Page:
Praises ‘class discussions’ for her anti-capitalist conversion
A Scripps College senior has earned a degree in organizational studies with a thesis on how the successes of “Mao Zedong’s Marxism” helped the Black Panther Party defeat “American militarism.”
The 48-page document, accepted by the Southern California liberal arts college, celebrates the Chinese Communist chairman for helping inspire the militant African-American organization.
“The Panther’s form of militarism and militarization called for a cultural overhaul in line with the Black Power Movement and the Black Arts Movement that defined their time,” Chiugo Akujuobi writes in her thesis, which was shared publicly on her LinkedIn profile.
Scripps is an all-women’s liberal arts college in Southern California with tuition of nearly $80,000 a year.
It is part of the Claremont College consortium, a group of five highly selective liberal arts colleges in Claremont, California, that also includes Pitzer, Pomona, Harvey Mudd and Claremont McKenna colleges.
In her Scripps thesis, Akujuobi does not hide her fondness for Mao Zedong’s influence on the militant black organization’s political philosophy.
“Beautifully, the Black Panther Party achieved this new imagining of militarism and militarization through the lens of Mao Zedong’s Marxist interpretations that aided in forming the communist institution of Maoism,” she writes.
Akubjuobi and her family voluntarily immigrated to the United States from Nigeria, according to her Linkedin profile. Now, she claims that she is a “marginalized person living under a capitalist system” and believes America is an “imperialist state” and even worthy of being “overthrown.”
Marching on Sacramento and Beijing
Neither Akubjuobi nor her thesis advisor, Maryam Soliman, have returned requests for comment from The College Fix about the thesis or the Black Panthers.
That organization’s revolutionary talk and confrontational posture is why the FBI once feared the African-American separatist organization.
The Black Panther Party was formed in Oakland after the assassination of Malcolm X. Its initial full title was the Black Panther Party for Self-Defense, and that defense included arms.
“The Black Panther Party came into the national spotlight in May 1967 when a small group of its members, led by its chair, [Bobby] Seale, marched fully armed into the California state legislature in Sacramento” to protest a gun control bill, writes Garret Duncan, professor of African American studies at Washington University in St. Louis, in an entry on the Britannica website.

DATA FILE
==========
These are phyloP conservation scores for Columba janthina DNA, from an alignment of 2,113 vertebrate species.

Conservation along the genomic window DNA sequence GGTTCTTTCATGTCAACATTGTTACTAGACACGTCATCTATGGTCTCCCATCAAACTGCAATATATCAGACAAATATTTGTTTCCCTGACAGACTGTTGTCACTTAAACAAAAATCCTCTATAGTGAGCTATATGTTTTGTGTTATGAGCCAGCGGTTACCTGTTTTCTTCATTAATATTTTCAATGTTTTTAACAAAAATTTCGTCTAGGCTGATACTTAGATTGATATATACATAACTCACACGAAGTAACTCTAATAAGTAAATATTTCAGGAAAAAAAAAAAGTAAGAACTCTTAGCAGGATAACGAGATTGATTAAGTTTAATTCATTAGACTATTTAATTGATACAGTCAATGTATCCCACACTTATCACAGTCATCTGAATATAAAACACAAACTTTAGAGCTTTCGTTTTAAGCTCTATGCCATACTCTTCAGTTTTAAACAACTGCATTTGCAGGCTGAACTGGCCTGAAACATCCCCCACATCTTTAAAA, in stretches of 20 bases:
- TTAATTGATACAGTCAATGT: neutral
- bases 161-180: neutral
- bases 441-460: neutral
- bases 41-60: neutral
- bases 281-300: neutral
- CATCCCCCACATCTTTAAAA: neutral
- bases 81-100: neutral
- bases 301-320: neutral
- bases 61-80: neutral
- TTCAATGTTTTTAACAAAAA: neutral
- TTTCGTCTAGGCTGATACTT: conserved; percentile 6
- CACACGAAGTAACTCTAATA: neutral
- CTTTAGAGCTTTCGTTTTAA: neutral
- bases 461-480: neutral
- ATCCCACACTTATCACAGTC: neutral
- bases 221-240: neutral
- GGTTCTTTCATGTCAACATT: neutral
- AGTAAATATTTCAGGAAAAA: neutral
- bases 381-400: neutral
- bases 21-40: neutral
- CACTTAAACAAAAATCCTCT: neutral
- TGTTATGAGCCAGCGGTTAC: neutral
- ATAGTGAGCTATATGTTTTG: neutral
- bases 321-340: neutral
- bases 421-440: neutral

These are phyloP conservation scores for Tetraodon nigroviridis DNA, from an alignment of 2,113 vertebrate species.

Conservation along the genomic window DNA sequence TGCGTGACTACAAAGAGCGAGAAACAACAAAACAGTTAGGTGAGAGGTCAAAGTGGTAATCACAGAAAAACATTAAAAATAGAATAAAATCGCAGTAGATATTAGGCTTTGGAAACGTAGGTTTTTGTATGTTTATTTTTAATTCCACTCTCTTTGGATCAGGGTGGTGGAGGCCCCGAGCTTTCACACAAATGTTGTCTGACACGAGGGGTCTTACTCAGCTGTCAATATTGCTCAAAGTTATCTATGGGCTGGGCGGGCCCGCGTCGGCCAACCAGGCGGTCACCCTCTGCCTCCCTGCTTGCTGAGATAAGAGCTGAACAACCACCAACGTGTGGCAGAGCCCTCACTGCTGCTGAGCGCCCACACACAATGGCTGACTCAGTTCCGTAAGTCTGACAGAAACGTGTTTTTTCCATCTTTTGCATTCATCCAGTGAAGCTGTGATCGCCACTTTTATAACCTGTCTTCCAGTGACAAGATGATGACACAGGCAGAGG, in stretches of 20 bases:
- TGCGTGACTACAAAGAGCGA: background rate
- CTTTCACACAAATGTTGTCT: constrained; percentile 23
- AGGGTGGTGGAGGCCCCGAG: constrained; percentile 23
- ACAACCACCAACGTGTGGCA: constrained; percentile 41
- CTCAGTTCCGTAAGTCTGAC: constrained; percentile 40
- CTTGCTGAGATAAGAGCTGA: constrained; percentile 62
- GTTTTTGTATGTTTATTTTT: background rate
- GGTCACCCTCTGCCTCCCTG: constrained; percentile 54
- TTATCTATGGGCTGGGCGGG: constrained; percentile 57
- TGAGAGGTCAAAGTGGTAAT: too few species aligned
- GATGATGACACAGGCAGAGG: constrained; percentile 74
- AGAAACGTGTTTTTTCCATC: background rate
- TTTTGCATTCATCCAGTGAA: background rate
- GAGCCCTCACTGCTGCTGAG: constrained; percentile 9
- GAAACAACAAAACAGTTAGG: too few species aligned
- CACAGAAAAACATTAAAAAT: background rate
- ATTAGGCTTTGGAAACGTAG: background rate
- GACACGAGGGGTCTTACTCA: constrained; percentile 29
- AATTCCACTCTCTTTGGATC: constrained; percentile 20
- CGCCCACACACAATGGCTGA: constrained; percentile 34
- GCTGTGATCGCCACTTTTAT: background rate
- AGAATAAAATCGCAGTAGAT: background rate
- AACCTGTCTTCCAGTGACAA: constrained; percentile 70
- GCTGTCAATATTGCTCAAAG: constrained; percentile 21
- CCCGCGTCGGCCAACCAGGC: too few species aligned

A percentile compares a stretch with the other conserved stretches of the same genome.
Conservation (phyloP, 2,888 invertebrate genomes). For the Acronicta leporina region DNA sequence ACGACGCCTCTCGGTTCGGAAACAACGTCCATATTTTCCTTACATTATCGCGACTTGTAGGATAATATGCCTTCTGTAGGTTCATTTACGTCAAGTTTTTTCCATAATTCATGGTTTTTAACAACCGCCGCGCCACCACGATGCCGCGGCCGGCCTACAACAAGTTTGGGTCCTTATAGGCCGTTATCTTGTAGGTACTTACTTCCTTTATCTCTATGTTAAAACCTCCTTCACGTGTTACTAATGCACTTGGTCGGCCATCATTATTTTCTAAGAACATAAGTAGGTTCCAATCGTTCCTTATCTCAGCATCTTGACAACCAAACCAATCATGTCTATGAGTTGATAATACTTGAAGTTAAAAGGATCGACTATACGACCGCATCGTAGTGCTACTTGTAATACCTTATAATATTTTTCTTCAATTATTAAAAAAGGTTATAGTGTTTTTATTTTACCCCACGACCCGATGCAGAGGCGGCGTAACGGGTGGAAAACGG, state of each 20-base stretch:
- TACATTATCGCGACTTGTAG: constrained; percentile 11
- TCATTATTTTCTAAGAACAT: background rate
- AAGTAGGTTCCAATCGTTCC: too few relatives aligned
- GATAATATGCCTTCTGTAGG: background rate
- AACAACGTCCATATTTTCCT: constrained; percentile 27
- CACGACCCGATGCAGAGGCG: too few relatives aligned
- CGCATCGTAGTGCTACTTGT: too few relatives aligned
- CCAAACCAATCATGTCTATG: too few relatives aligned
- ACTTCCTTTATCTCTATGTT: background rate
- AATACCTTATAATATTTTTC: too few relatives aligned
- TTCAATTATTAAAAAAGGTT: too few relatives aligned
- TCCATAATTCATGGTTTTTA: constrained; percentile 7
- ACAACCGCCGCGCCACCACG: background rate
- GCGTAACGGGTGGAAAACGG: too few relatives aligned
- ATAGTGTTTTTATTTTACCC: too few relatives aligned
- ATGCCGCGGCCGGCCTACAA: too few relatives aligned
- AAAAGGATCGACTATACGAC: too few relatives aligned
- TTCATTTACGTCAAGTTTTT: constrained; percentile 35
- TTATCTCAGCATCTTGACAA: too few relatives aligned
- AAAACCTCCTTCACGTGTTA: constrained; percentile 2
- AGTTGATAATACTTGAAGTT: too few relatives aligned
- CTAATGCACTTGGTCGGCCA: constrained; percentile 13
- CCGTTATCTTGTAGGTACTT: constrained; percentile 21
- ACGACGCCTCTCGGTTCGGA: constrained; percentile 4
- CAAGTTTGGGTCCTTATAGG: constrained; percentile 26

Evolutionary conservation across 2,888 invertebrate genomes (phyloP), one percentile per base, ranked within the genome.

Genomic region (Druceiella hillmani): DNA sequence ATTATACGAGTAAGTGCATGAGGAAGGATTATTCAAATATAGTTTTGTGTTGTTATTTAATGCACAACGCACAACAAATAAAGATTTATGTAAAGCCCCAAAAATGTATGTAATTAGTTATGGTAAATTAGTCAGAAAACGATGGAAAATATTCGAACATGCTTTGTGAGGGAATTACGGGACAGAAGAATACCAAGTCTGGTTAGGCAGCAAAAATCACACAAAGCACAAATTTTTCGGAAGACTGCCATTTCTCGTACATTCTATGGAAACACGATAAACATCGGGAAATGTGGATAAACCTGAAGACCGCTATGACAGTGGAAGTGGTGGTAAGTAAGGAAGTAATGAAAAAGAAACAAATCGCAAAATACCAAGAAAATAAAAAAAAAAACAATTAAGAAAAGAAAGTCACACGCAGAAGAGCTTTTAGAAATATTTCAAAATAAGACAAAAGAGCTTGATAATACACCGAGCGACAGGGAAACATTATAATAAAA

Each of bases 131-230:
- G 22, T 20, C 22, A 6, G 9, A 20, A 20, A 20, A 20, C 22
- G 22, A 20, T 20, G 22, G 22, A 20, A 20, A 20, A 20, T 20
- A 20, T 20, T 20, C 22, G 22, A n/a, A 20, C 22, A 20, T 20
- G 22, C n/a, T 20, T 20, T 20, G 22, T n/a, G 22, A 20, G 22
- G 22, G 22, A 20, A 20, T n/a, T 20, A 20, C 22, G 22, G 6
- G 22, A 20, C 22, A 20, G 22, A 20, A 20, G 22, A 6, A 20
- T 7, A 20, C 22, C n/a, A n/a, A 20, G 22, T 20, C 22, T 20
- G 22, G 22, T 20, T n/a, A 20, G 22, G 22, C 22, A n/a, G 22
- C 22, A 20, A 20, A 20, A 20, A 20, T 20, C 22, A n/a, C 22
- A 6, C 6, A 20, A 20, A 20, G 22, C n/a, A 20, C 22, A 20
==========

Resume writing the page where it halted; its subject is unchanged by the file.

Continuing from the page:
It grew to have chapters in dozens of states. Two years later, longtime FBI Director J. Edgar Hoover “considered the Black Panther Party the greatest threat to national security,” Duncan writes.
Hoover and many others at the time were worried about what Duncan calls the Black Panther’s “socialist economic outlook, informed by a Marxist political philosophy” married with separatist tendencies and guns.
The FBI’s campaign against the organization resulted in a five-hour-long shoot-out at the Panthers’ Southern California headquarters and a lethal raid in the Illinois headquarters.
The organization eventually fell apart because of outside pressure and internal dissension.
Maoism is the China-specific adaptation of Marxism. It is named for Mao Zedong, chairman of the Chinese Communist Party from 1943 to 1976. Among Maoism’s more memorable policies was the Great Leap Forward reform, which led to the Great Famine and the deaths of at least 30 million people.
One blog post on the Washington Post website called it “the greatest mass murder in the history of the world.”
Radicalized by college
For Akujuobi, in addition to being a student of Maoism and the Black Panther Party, the thesis is also a documentary of how radicalization happens through college.
“In the same way in which the Black Panther Party vehemently rejected capitalism, neoliberalism, liberalism, imperialism, and any ‘-ism’ that led to the destruction of the black community,” Akujuobi writes, “college took the torch of self-discovery that ignited within me in my hometown of Houston and amplified the extent to which I similarly rejected individualistic materialism.”
This radicalization happened, “Here, at Scripps College,” she writes, and also in a travel abroad program that took her to Cuba.
“Notably, my Core 1 class, Histories of Present: Community, centered on the notion of communitas, or the concept of an unstructured community in which all people live in egalitarian societies,” sparked something, she explains.
“Our class discussions catapulted me to recognize my positionality as a middle-class Black person at an elite predominantly white institution,” she writes.
Akujuobi attributes her “desire to study the Black Panthers” to “my change in mindset, a change in orientation to a more anti-capitalist mindset.”
IMAGE: John Lock/Shutterstock